© 2012; 2005 Connecting: Solo Travel Network & Diane Redfern. Information
Note: This article is reproduced here for inspirational value alone and will not normally be updated. Therefore, all facts, figures, and author's opinions are subject to change as time goes on.

Befriended in Guatemala City

Patrica, outside the National Theater, Guatemala City, overlooking the Cathedral.

Patricia and I stood on a nondescript street lined with flat-fronted buildings in keeping with Spanish styling. I reached through the grilled entrance at Posada Belén, rang the doorbell, and announced myself when a voice answered from within.

"Hola Diane! Welcome!" beamed a jolly looking fellow who unbolted the door and motioned us inside. We followed him into a small inner garden and reception area.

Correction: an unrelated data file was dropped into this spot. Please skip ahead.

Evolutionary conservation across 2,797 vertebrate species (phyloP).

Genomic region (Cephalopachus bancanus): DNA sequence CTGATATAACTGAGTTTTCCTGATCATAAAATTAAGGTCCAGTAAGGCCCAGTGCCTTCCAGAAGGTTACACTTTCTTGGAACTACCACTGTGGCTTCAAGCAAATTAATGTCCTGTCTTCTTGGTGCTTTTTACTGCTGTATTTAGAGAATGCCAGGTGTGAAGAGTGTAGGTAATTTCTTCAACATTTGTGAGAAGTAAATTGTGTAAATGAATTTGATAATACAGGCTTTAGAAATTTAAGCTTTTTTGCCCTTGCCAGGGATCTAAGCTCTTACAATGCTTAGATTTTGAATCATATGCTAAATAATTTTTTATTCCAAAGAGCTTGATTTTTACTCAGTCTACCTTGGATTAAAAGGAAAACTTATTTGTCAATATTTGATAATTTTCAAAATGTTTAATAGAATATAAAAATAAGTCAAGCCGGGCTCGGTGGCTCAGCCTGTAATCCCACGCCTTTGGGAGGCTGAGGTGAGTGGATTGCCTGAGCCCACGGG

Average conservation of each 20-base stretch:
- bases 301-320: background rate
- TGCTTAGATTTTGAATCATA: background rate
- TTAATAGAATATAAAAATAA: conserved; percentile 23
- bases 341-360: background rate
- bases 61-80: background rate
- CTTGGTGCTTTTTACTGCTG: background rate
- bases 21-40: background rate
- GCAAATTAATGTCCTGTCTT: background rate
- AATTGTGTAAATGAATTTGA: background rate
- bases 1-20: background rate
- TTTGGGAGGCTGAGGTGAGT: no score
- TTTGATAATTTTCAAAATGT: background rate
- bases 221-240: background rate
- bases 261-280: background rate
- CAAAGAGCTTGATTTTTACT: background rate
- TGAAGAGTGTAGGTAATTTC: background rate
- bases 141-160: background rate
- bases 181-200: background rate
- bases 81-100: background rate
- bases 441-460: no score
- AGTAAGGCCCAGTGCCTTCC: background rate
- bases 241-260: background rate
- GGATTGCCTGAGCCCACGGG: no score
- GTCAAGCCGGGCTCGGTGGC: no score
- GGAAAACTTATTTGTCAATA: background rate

"This is very nice!" pronounced Patricia, observing the antique decor with surprise etched on her youthful face.

Grand Tikal Futura Hotel, Guatemala CityI had only just met Patricia two hours before in the lobby of the deluxe Grand Tikal Futura Hotel where she was manning the tour desk and where I had spent two luxurious nights following a 6-day tour of Guatemala's western highlands. My budget wouldn't stand for more luxury, so I consulted my guidebook and selected the Posada Belén for its price and location in Zona 1, Guatemala City's historically significant district. This is where budget travelers tend to congregate, but Patricia had seemed dubious about the place.